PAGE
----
A change is brewin’
That might be really old or really young depending on who and where you are. I have to admit that most of the time it feels kind of old, especially when I look at how much energy my kids have comparatively.
A little over a year ago, I decided that I didn’t want to be 40 and fat. I knew I had no control over the 40 part, but the “fat” part of it was a different story.
Going back about 8 years now, I decided to become “Off Duty Mom” when I felt that too few people were talking about the ugly side of motherhood or parenting, for that matter. I needed more people to be open about hemorrhoids, varicose veins, tantrums, post-natal constipation, potty-training, the obnoxiousness of Caillou and the vast abyss of Thomas the Tank Engine and Minecraft into which so many kids fall.
But, it seems that people are talking about those things now. I am really happy that new mothers now won’t have to deal with what I did: believing that everyone else had an easy go of it while I was over here crying every night at 7 PM for NO REASON WHATSOEVER (aka: hormones) after giving birth. Had my dear friend not said to me, 3 months before I delivered, “when I had my daughter I was not prepared for that much bleeding. I mean there was blood everywhere,” I might not have known that sleeping on a bed that looks like it was prepared by a serial killer ready to dismember his neighbor and a small elephant or that those giant mesh undie things would be so very, very necessary. Oh, the joy that was the icepack panty pad. What a motherfucking fantastic invention. And, had my mother not given me fiber pills when I came home from the hospital and just said, “TRUST ME,” I wouldn’t have been prepared for the colossal fucking ass-rip that was trying to poop after delivering a baby.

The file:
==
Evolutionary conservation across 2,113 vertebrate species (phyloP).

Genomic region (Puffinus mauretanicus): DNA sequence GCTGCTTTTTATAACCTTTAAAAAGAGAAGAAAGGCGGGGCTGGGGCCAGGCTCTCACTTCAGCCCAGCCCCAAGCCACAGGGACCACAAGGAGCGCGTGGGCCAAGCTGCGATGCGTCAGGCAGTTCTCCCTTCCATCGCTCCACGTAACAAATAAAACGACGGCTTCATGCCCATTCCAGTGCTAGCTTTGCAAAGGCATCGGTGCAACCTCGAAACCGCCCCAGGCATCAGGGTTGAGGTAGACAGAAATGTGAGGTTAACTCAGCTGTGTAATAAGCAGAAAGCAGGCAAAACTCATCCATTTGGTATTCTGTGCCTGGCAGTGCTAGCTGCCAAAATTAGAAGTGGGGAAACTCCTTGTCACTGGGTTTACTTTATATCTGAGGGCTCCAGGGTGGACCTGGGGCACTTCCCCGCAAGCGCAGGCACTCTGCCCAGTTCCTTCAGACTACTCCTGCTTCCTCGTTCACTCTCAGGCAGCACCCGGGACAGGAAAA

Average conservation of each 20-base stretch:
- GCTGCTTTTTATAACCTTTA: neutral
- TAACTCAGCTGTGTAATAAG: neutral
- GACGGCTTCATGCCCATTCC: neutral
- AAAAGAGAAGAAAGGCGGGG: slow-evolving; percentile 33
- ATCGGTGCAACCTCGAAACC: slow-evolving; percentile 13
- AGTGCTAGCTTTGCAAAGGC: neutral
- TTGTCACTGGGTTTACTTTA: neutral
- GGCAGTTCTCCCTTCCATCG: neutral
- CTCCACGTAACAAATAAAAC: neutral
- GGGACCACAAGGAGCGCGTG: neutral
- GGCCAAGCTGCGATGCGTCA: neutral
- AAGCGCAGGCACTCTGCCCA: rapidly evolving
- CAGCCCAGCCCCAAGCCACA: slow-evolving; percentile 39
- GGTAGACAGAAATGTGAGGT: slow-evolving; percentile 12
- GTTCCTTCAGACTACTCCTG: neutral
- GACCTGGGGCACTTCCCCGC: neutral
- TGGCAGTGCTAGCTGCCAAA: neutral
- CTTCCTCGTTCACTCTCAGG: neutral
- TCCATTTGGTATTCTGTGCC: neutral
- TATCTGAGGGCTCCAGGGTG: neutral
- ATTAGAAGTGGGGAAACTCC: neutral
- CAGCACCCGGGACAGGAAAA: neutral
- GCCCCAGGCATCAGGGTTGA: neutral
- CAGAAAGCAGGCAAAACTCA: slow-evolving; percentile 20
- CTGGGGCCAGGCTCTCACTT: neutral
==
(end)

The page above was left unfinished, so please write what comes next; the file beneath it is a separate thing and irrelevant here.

My kids are school-aged now and that comes with new challenges for me. But, when I hit my don’t-be-40-and-fat “eureka” moment, I knew that I wasn’t just all about the kind of vanity that comes with wanting to lose weight in your 20’s. It wasn’t about a goddamn thigh-gap. It was about living a long and healthy life with my family. I wanted to be strong and fit. But, most of all, having struggled with depression and anxiety for so long, I wanted to stop the incessant message in my head that said about so much: “I can’t.”
I repeated the ugly “I can’t” message to myself probably a few dozen times each day, every day. It related to what I felt was utter exhaustion about e.v.e.r.y.t.h.i.n.g. around me. “I just can’t stay up any later.” “I just can’t run and play with my kids outside.” “I just can’t walk to the park. We have to drive.” The list went on and on. There seemed to be no end to the things I told myself I couldn’t do as a mom, as a teacher, as a wife, and just as a living, breathing human.
So, I am moving on to talk about something else now that I don’t thing enough people are honest about: aging gracefully.
Actually, cosmetics companies, fashion magazines, celebrities and other people I don’t particularly want to hear weigh in on the subject are talking about it plenty. But, I am not hearing a dialogue about what matters to me.
So I am going to start one.
Ever seen a video online of some amazing 65-year old bodybuilding and being all “If I can do it, anyone can! I’m 65! Get off the couch!”
Fuck you, 65-year old.
I started CrossFit almost exactly one year ago. I am most decidedly NOT starring in videos, lifting 150 pound over my head and telling people to get off the couch. I am in no position to tell anyone a friggin’ thing about fitness.
When I tell people I do CrossFit, I get one of two reactions: awe or confusion. Some people have never heard of it. But, most think that I am fucking nuts. They think I throw tires and run 5Ks with kegs of beer on my back. Actually, I do push-ups on my knees and I get lightheaded after running 100 yards.
That fit, smirking 65-year old in the videos started small, too, I am guessing. Rome wasn’t built in a day, y’all.
So, I am recharging Off Duty Mom. I can’t talk legitimately anymore about how annoying Elmo is because
- I am no longer in a place where Elmo is in my world. It’s all K.C. Undercover and Avengers movies ’round here now and
- It’s been done and overdone. Blah Blah Blah Being a Mom is Hard.
I mean, being a mom is still hard. But, what I am finding hard at this point in my journey is how to be better to myself for my family. How do I increase my life span and breathe in life with more joy and less exhaustion?
I will be sharing with you now the Off Duty Mom journey of growing older, becoming stronger, finding more positive headspace and not being 40 and fat.
Thanks for your readership up to this point. I hope you’ll be interested in opening conversations about how we can (and must) take better care of ourselves not so we can compete with the 22-year old moms at the pool whose bodies just sprung right back into magazine-cover shape post-partum (“it was so easy!”), but so we can grow from our former selves.